CRISIS talks to improve mental health support in the Highlands have been branded “disappointing”.
A seminar was held to help councillors understand the challenges these services are facing but it has been criticised for a lack of input from patients.
Councillor Richard Laird, who called for the event last year, said another meeting must be held so those effected can share their experiences.
The deputy opposition leader and gained unanimous support for a seminar to be held, when he raised the issue at a full Highland Council meeting in September and recounted the lack of help he received when he sought treatment for his own depression last year.
The meeting was held at the council’s headquarters in Inverness last week and although representatives from mental health support services Advocacy Highland and Highland Users Group attended, they were not invited to give a presentation.
Instead, councillors heard from NHS Highland, council staff and the police.
Councillor Laird, who represents Inverness Central, said: “To me and those support groups I have spoken to, the seminar was disappointing. “The most important voices are those belonging to the patients of mental health services but they went unheard at this seminar.
“While it was useful to hear from the council, NHS Highland and Police Scotland, I wanted councillors to also hear from the people who rely on these services.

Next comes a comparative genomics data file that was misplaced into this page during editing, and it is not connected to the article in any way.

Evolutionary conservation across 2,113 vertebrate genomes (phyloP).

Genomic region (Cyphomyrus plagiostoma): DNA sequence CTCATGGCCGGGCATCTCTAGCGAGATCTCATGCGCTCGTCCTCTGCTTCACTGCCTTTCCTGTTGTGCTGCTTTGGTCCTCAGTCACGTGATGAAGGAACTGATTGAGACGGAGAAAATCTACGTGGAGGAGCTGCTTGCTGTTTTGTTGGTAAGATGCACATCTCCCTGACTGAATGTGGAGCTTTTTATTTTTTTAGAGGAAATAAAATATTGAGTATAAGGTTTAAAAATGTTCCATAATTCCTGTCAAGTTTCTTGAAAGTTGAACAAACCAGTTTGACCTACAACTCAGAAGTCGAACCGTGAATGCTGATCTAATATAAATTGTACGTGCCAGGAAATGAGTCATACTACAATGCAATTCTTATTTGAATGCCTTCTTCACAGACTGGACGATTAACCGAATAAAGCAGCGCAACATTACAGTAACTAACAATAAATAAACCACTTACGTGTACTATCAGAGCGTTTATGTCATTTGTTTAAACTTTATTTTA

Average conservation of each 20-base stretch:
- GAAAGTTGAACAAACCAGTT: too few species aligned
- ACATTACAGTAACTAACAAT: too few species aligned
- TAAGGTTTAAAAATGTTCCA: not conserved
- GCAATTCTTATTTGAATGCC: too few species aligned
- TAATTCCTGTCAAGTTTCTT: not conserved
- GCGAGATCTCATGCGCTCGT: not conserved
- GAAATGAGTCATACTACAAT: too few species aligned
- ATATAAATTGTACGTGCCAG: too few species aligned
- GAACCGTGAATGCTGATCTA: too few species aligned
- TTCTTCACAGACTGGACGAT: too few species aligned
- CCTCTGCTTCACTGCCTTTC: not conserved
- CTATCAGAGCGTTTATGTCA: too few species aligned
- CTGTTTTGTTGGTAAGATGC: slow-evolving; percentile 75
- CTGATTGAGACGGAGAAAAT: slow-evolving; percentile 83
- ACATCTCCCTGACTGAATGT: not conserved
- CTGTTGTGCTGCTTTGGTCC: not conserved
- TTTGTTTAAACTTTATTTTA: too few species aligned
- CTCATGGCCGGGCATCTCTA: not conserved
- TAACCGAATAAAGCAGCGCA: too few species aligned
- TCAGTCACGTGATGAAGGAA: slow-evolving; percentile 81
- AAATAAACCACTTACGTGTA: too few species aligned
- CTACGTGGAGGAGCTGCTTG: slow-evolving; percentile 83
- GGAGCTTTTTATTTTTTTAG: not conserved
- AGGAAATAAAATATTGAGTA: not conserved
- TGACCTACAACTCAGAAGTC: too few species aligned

“If more people living with poor mental health are not invited to the next meeting to share their experiences with councillors and those same agencies that attended the seminar last week then my motion will have been for nothing.”
Cllr Laird’s push for the event came just a month after a cut in the number of places at New Craigs Psychiatric Hospital in Inverness. Bed numbers were temporarily reduced from 54 to 48 in August last year due to “extreme staffing pressures” but this was made permanent in December, when health chiefs decided to give more places to people with age-related illnesses such as dementia.
During the council debate last year, Cllr Laird said people suffering mental health conditions feel they are not taken seriously and that some have been turned away for treatment despite numerous suicide attempts.
Council leader Margaret Davidson said the seminar had been a success and that another one will be held to hear from more organisations.